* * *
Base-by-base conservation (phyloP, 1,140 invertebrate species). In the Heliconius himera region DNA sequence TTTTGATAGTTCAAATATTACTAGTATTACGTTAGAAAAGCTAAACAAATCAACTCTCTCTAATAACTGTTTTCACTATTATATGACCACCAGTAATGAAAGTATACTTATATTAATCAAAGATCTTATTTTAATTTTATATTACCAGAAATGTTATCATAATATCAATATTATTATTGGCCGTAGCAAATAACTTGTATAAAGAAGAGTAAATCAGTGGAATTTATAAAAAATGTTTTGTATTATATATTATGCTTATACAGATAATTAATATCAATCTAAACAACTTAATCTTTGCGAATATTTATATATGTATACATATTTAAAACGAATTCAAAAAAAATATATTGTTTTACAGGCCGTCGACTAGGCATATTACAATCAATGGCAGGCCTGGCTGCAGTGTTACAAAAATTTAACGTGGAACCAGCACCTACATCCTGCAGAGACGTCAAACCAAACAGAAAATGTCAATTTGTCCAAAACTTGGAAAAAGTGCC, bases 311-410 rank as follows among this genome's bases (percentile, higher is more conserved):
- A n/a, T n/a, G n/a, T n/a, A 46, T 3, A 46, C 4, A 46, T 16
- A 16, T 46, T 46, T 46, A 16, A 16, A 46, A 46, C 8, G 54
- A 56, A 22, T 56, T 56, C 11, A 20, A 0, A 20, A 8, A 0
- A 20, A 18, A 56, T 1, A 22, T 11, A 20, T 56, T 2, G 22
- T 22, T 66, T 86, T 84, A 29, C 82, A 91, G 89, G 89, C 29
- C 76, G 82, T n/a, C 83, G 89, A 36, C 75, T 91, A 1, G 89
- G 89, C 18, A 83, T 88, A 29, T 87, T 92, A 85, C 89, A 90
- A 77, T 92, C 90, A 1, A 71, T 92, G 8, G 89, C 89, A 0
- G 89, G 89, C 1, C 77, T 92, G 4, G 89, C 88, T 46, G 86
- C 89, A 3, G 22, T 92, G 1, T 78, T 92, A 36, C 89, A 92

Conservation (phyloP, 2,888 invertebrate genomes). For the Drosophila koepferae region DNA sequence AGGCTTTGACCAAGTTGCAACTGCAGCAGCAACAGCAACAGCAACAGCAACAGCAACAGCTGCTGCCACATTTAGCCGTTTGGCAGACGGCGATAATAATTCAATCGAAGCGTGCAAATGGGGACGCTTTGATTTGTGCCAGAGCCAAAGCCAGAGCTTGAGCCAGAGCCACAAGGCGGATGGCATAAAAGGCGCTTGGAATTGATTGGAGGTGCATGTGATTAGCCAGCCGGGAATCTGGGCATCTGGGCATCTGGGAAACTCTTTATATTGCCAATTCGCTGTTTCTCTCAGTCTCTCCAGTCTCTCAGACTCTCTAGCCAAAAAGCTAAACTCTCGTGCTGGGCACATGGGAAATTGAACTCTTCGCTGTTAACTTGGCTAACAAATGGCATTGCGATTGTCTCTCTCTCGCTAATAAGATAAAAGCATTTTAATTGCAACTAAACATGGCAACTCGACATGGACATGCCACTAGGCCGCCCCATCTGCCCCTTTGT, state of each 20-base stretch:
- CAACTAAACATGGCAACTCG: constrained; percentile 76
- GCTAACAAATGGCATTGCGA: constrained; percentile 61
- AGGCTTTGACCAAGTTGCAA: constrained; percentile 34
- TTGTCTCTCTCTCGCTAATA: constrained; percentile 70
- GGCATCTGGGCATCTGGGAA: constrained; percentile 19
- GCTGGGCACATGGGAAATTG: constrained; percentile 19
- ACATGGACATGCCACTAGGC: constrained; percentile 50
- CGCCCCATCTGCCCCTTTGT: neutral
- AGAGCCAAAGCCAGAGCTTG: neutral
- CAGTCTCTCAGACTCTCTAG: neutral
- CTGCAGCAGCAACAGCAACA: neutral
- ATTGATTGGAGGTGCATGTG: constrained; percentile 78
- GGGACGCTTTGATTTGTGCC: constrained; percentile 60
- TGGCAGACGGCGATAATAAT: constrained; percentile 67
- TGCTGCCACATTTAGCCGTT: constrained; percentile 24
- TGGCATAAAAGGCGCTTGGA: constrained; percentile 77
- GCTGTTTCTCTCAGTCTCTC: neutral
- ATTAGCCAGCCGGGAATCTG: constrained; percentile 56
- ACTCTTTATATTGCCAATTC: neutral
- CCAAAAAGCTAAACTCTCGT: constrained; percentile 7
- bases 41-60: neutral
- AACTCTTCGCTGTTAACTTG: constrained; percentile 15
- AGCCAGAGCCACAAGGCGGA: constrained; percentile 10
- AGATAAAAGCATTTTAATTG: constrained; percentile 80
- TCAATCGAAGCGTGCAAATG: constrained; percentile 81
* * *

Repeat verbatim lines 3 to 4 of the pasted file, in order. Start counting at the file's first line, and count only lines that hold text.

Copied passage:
- A 16, T 46, T 46, T 46, A 16, A 16, A 46, A 46, C 8, G 54
- A 56, A 22, T 56, T 56, C 11, A 20, A 0, A 20, A 8, A 0